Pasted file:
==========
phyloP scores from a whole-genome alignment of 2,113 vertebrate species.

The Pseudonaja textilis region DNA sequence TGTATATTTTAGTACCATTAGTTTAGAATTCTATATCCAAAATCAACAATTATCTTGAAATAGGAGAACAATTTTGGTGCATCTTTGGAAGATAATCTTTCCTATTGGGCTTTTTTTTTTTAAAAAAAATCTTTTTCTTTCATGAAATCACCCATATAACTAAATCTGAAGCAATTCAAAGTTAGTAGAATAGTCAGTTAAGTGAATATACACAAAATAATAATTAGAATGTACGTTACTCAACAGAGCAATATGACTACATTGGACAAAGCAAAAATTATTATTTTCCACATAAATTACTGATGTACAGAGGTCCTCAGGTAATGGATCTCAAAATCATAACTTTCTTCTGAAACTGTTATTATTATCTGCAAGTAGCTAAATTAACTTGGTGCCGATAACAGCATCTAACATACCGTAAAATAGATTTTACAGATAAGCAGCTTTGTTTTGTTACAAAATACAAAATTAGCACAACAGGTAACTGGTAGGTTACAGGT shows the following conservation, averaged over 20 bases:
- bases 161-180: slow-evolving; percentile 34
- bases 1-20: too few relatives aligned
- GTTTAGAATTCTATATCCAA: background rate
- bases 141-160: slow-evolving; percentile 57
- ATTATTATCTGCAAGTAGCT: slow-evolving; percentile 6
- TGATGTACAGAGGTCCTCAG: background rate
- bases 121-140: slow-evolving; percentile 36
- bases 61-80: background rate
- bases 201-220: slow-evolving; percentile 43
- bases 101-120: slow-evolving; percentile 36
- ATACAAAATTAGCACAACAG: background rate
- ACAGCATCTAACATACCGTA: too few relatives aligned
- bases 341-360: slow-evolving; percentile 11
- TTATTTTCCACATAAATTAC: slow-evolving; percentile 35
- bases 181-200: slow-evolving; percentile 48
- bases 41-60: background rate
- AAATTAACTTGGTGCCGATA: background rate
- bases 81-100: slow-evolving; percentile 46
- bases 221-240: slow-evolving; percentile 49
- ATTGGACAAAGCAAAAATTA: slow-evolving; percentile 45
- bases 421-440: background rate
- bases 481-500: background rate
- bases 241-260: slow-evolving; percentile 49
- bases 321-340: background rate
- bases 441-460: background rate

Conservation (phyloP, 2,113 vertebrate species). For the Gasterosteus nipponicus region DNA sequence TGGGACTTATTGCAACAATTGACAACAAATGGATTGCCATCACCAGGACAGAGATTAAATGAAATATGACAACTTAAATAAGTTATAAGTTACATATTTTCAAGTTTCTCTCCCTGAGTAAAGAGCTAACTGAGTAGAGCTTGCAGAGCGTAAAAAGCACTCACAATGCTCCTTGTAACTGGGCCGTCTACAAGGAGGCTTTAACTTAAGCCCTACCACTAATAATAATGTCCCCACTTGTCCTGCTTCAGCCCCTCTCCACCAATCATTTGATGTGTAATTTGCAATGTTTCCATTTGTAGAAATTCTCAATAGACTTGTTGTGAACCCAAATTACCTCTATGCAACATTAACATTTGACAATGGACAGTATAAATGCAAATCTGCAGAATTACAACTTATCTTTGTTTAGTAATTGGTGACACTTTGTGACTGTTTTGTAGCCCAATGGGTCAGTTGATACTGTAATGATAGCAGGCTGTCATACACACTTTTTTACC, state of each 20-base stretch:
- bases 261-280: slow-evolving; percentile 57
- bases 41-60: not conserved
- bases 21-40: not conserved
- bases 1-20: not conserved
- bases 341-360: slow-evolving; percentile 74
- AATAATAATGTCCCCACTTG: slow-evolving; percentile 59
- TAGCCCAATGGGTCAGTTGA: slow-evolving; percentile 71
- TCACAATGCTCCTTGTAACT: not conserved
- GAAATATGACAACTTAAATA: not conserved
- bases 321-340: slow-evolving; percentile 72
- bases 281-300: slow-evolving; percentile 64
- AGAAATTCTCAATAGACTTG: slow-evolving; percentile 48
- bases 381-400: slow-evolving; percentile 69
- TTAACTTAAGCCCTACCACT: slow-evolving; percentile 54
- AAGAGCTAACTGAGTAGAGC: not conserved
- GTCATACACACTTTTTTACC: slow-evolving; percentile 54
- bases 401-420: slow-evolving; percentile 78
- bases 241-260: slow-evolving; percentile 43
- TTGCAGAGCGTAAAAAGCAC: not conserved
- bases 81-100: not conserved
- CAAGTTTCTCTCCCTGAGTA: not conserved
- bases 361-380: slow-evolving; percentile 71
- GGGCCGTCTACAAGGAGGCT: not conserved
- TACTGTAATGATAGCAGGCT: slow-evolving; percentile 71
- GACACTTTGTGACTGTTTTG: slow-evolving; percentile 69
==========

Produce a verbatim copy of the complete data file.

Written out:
phyloP scores from a whole-genome alignment of 2,113 vertebrate species.

The Pseudonaja textilis region DNA sequence TGTATATTTTAGTACCATTAGTTTAGAATTCTATATCCAAAATCAACAATTATCTTGAAATAGGAGAACAATTTTGGTGCATCTTTGGAAGATAATCTTTCCTATTGGGCTTTTTTTTTTTAAAAAAAATCTTTTTCTTTCATGAAATCACCCATATAACTAAATCTGAAGCAATTCAAAGTTAGTAGAATAGTCAGTTAAGTGAATATACACAAAATAATAATTAGAATGTACGTTACTCAACAGAGCAATATGACTACATTGGACAAAGCAAAAATTATTATTTTCCACATAAATTACTGATGTACAGAGGTCCTCAGGTAATGGATCTCAAAATCATAACTTTCTTCTGAAACTGTTATTATTATCTGCAAGTAGCTAAATTAACTTGGTGCCGATAACAGCATCTAACATACCGTAAAATAGATTTTACAGATAAGCAGCTTTGTTTTGTTACAAAATACAAAATTAGCACAACAGGTAACTGGTAGGTTACAGGT shows the following conservation, averaged over 20 bases:
- bases 161-180: slow-evolving; percentile 34
- bases 1-20: too few relatives aligned
- GTTTAGAATTCTATATCCAA: background rate
- bases 141-160: slow-evolving; percentile 57
- ATTATTATCTGCAAGTAGCT: slow-evolving; percentile 6
- TGATGTACAGAGGTCCTCAG: background rate
- bases 121-140: slow-evolving; percentile 36
- bases 61-80: background rate
- bases 201-220: slow-evolving; percentile 43
- bases 101-120: slow-evolving; percentile 36
- ATACAAAATTAGCACAACAG: background rate
- ACAGCATCTAACATACCGTA: too few relatives aligned
- bases 341-360: slow-evolving; percentile 11
- TTATTTTCCACATAAATTAC: slow-evolving; percentile 35
- bases 181-200: slow-evolving; percentile 48
- bases 41-60: background rate
- AAATTAACTTGGTGCCGATA: background rate
- bases 81-100: slow-evolving; percentile 46
- bases 221-240: slow-evolving; percentile 49
- ATTGGACAAAGCAAAAATTA: slow-evolving; percentile 45
- bases 421-440: background rate
- bases 481-500: background rate
- bases 241-260: slow-evolving; percentile 49
- bases 321-340: background rate
- bases 441-460: background rate

Conservation (phyloP, 2,113 vertebrate species). For the Gasterosteus nipponicus region DNA sequence TGGGACTTATTGCAACAATTGACAACAAATGGATTGCCATCACCAGGACAGAGATTAAATGAAATATGACAACTTAAATAAGTTATAAGTTACATATTTTCAAGTTTCTCTCCCTGAGTAAAGAGCTAACTGAGTAGAGCTTGCAGAGCGTAAAAAGCACTCACAATGCTCCTTGTAACTGGGCCGTCTACAAGGAGGCTTTAACTTAAGCCCTACCACTAATAATAATGTCCCCACTTGTCCTGCTTCAGCCCCTCTCCACCAATCATTTGATGTGTAATTTGCAATGTTTCCATTTGTAGAAATTCTCAATAGACTTGTTGTGAACCCAAATTACCTCTATGCAACATTAACATTTGACAATGGACAGTATAAATGCAAATCTGCAGAATTACAACTTATCTTTGTTTAGTAATTGGTGACACTTTGTGACTGTTTTGTAGCCCAATGGGTCAGTTGATACTGTAATGATAGCAGGCTGTCATACACACTTTTTTACC, state of each 20-base stretch:
- bases 261-280: slow-evolving; percentile 57
- bases 41-60: not conserved
- bases 21-40: not conserved
- bases 1-20: not conserved
- bases 341-360: slow-evolving; percentile 74
- AATAATAATGTCCCCACTTG: slow-evolving; percentile 59
- TAGCCCAATGGGTCAGTTGA: slow-evolving; percentile 71
- TCACAATGCTCCTTGTAACT: not conserved
- GAAATATGACAACTTAAATA: not conserved
- bases 321-340: slow-evolving; percentile 72
- bases 281-300: slow-evolving; percentile 64
- AGAAATTCTCAATAGACTTG: slow-evolving; percentile 48
- bases 381-400: slow-evolving; percentile 69
- TTAACTTAAGCCCTACCACT: slow-evolving; percentile 54
- AAGAGCTAACTGAGTAGAGC: not conserved
- GTCATACACACTTTTTTACC: slow-evolving; percentile 54
- bases 401-420: slow-evolving; percentile 78
- bases 241-260: slow-evolving; percentile 43
- TTGCAGAGCGTAAAAAGCAC: not conserved
- bases 81-100: not conserved
- CAAGTTTCTCTCCCTGAGTA: not conserved
- bases 361-380: slow-evolving; percentile 71
- GGGCCGTCTACAAGGAGGCT: not conserved
- TACTGTAATGATAGCAGGCT: slow-evolving; percentile 71
- GACACTTTGTGACTGTTTTG: slow-evolving; percentile 69